I awoke before daybreak, and for the first time in a very long time, I feel like the me I used to be. If you’ve never experienced a head injury of any type, you will have no idea what an enormous gift this really proves to be.
Ever since my head crashed to the icy sidewalk back in February, I have felt like a very different version of me, kind of watching myself going through the motions. I have had other brief moments of clarity, and I’ve come to realize it fades away when head pain comes rushing in along with a crushing fatigue and a wobbly-headed feeling which carries nausea just for the fun of it.
But for now…wow. I could tell old stories and play great jokes and write up a storm, just like the good old days.
So, while the world is right, I’m going to enjoy telling one really good story.
Our solid old farm dog was a great English Shepherd stock dog. Bill brought a rabbit to my dad a couple of times, and dad sternly told him to leave rabbits alone. He praised him to high heaven when he killed a groundhog. Bill never killed another rabbit, but was always happy to show off his groundhog skill.
Now it just so happened in one particular year, we’d grown a really big crop of enormous-sized groundhogs, almost like we had added steroid drugs to their drinking water by accident. Dad, in fact, pointed out to my mom where he was going to keep a .22 just in case if any of us saw a big groundhog that needed his attention. He taught us gun safety and worked at teaching my older sisters how to shoot at cans. But, if this happened, he stressed to us, we were to get one of our parents.
It was springtime and Dad was busy in the fields between milkings. One day we heard a terrible war break out, our dog Bill making sounds we’d never heard from him before. He had a monstrous-sized groundhog, or thought he did, when the groundhog started fighting back. That whistle pig was the size of a full-grown fox and just as cunning. This prompted our mom to grab the .22, and of course we nosy kids just had to see what in the heck she was going to do about it.
By the time we pulled up close to the hay field turned circus show extravaganza, Bill and that groundhog were going around and around in circles. Bill wasn’t backing off, and by the looks of it, neither was the massive woodchuck, trying to get back to its hole.
I kept waiting for Dad to notice all of this, as he stayed busy on the tractor nearby. If music had been set to this scene, it would have been heightened up to a big old scary crescendo. Bill was tiring out, it seemed, and that mean groundhog was not backing down one bit. The chase was now more like a rodeo wrestling match and it was frightening to take in, complete with yips of pain and aggression.
It registered that my mom had that gun. There was no time to get the gun to my dad. I saw her lift that shotgun and I thought oh holy cow and hopping groundhogs, PLEASE let this turn out all right. Just at that moment, my dad made a turn in the field and spotted my mom lift that gun to her shoulder. He came to a screeching halt, and I bet a million dollars he said a mighty big prayer.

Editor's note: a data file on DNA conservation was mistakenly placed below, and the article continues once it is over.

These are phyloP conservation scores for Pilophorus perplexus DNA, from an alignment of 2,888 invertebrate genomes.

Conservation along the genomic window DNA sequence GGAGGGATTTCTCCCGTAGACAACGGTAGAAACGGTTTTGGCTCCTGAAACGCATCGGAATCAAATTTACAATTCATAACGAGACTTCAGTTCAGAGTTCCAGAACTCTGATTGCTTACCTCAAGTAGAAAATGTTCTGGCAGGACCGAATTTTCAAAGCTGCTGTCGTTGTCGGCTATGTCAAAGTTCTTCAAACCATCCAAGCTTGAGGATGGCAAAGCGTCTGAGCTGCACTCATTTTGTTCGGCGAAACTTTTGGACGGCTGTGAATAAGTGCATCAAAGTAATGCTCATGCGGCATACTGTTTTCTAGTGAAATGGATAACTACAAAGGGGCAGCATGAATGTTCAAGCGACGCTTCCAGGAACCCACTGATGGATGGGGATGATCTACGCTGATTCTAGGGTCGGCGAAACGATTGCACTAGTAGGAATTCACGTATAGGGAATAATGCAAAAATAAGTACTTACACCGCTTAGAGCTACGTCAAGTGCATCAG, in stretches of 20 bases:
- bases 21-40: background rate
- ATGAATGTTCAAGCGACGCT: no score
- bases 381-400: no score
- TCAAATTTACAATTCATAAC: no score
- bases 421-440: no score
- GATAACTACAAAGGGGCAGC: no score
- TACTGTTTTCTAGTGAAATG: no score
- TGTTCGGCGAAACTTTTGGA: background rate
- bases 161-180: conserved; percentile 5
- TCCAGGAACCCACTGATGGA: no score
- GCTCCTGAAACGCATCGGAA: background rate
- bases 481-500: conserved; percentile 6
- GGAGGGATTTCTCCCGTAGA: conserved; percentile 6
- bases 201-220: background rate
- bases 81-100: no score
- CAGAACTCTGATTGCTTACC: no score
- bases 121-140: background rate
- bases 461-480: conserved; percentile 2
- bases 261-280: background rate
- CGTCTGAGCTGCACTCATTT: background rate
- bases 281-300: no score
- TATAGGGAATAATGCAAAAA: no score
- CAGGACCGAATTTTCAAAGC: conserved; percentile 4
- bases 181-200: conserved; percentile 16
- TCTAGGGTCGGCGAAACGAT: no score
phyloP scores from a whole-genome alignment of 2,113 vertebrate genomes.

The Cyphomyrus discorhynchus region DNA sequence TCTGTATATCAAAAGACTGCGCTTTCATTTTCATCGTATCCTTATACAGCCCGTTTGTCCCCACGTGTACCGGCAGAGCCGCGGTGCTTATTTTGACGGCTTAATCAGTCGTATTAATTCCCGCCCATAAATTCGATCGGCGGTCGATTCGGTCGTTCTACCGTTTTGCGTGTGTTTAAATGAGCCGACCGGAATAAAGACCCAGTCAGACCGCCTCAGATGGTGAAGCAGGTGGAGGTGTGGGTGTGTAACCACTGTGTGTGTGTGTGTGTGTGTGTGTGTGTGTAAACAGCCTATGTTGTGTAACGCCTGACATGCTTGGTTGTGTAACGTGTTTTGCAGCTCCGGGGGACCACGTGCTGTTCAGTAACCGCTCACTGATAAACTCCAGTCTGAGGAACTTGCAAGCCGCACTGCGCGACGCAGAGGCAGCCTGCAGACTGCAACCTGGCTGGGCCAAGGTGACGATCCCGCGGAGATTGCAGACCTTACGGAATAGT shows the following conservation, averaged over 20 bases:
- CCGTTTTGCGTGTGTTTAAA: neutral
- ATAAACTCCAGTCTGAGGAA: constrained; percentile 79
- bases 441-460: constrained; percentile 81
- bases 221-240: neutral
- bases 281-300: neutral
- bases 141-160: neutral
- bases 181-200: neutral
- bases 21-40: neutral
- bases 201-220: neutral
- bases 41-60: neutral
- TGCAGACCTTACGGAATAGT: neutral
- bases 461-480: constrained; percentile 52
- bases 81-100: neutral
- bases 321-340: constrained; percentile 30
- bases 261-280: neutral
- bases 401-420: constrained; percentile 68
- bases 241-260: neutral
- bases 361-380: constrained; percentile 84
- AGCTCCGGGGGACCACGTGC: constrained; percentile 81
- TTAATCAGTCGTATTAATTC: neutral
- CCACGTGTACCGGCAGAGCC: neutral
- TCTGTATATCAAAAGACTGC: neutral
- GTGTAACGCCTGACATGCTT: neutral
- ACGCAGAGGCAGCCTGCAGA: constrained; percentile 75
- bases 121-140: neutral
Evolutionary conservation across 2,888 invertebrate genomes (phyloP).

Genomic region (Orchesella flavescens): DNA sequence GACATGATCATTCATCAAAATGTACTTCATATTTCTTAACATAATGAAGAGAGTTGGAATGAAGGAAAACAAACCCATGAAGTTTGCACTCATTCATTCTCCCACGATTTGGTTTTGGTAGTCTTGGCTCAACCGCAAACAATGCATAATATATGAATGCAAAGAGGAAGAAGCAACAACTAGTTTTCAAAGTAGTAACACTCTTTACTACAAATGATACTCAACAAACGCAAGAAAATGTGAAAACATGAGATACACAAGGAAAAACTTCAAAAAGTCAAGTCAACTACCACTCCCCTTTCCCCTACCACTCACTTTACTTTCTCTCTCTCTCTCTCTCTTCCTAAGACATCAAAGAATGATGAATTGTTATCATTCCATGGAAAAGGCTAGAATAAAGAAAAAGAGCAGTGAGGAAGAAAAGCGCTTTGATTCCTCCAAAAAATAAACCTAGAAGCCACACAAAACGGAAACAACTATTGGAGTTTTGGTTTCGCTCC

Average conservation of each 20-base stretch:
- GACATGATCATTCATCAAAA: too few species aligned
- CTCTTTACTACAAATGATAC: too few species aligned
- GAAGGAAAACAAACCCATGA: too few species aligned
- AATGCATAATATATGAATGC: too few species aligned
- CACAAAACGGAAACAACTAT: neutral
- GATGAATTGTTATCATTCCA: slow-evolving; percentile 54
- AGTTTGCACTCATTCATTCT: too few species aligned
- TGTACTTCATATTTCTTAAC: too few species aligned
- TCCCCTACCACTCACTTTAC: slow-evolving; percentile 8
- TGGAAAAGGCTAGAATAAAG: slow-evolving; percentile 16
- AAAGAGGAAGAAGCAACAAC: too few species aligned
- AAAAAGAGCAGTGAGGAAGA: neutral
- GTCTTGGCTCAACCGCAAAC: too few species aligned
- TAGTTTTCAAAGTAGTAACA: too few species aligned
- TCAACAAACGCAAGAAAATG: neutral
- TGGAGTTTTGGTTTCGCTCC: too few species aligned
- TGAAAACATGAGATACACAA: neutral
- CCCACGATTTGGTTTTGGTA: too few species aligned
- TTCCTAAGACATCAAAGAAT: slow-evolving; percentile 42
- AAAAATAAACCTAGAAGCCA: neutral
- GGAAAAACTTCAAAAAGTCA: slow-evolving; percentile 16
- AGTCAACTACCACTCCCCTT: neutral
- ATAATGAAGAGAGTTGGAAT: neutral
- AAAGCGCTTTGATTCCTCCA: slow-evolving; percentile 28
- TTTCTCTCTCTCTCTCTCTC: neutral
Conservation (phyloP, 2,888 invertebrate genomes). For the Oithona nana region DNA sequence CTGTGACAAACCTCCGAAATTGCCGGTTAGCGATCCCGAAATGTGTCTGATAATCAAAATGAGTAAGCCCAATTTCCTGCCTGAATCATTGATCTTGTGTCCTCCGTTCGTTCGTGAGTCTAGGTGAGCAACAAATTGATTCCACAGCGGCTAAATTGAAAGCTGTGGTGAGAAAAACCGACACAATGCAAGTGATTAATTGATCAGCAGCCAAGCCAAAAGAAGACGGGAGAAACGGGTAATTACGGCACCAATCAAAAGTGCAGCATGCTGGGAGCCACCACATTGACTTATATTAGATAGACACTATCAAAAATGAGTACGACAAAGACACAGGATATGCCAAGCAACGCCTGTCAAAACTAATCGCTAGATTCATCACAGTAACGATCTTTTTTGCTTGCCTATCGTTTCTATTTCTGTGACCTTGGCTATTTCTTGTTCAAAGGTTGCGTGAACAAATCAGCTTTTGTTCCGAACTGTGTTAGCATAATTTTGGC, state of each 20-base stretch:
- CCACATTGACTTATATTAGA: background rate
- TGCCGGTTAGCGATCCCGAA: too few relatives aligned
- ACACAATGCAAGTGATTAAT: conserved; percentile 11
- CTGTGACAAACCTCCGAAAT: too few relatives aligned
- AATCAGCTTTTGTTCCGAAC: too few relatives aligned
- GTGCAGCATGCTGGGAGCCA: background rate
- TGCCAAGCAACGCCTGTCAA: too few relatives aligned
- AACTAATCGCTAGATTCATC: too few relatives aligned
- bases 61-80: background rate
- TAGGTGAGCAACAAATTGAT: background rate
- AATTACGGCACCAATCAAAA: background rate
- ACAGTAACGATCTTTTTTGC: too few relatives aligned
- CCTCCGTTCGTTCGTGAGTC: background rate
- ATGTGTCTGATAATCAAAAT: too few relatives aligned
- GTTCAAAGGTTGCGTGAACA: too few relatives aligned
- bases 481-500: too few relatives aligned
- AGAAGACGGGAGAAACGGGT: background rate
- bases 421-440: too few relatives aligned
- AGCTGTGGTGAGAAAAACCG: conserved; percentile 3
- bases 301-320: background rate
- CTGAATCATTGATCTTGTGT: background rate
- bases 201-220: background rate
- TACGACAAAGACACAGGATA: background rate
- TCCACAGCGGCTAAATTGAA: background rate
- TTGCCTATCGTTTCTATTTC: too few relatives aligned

Bill dog and that crazed hog were a blur, fighting hard. I covered my eyes and said, “Lord have mercy!” like I’d heard the old ladies at church do. Dad, shocked in to silence, was frozen atop his tractor.
She got him! BOOOOOOM! The world stopped on its axis. I swear not a breath of air nor a blade of grass stirred anywhere. My mother put the single-shot gun down and said, “I got him.” Oh, no,
I thought. We have a dead dog. I covered my teary eyes and didn’t know how we would ever farm without our good old Bill dog.
Dad began whoopin and hollerin. Bill, beaten up and bloodied from the shotgun splatter, stuck his head up to accept the applause. Bill took his bow, so incredibly proud of himself.
The applause — don’t tell Bill — was actually for my mother. She killed that fighting groundhog with one very well-placed single shot.
Mom was the hero that day. If dad hadn’t been so worn out from the sheer adrenaline of it all, he might have hosted a ticker-tape parade through downtown Jeromesville, the whole world invited.
This was a story that my dad told with ambivalence, as though in the re-telling he worried it might not end so well this time. He said everything was a blur as he recalled his wife with a gun she’d never shot. I betcha he even might have hollered “Lord have mercy!” but he never admitted to any such dramatic outcry. My mom’s biggest memory of the day involves her only son, about age 3, leaning out the vehicle window as she took charge of the situation. Distracted by her concern for him it’s a wonder she was able to focus at all.
And just like a good old fish story, that groundhog got bigger and meaner, but mercy, it was just as dead. It took one shot, and it’s the only time I’ve ever seen my mother shoot.
She picked a fine time to shine, that mother of mine.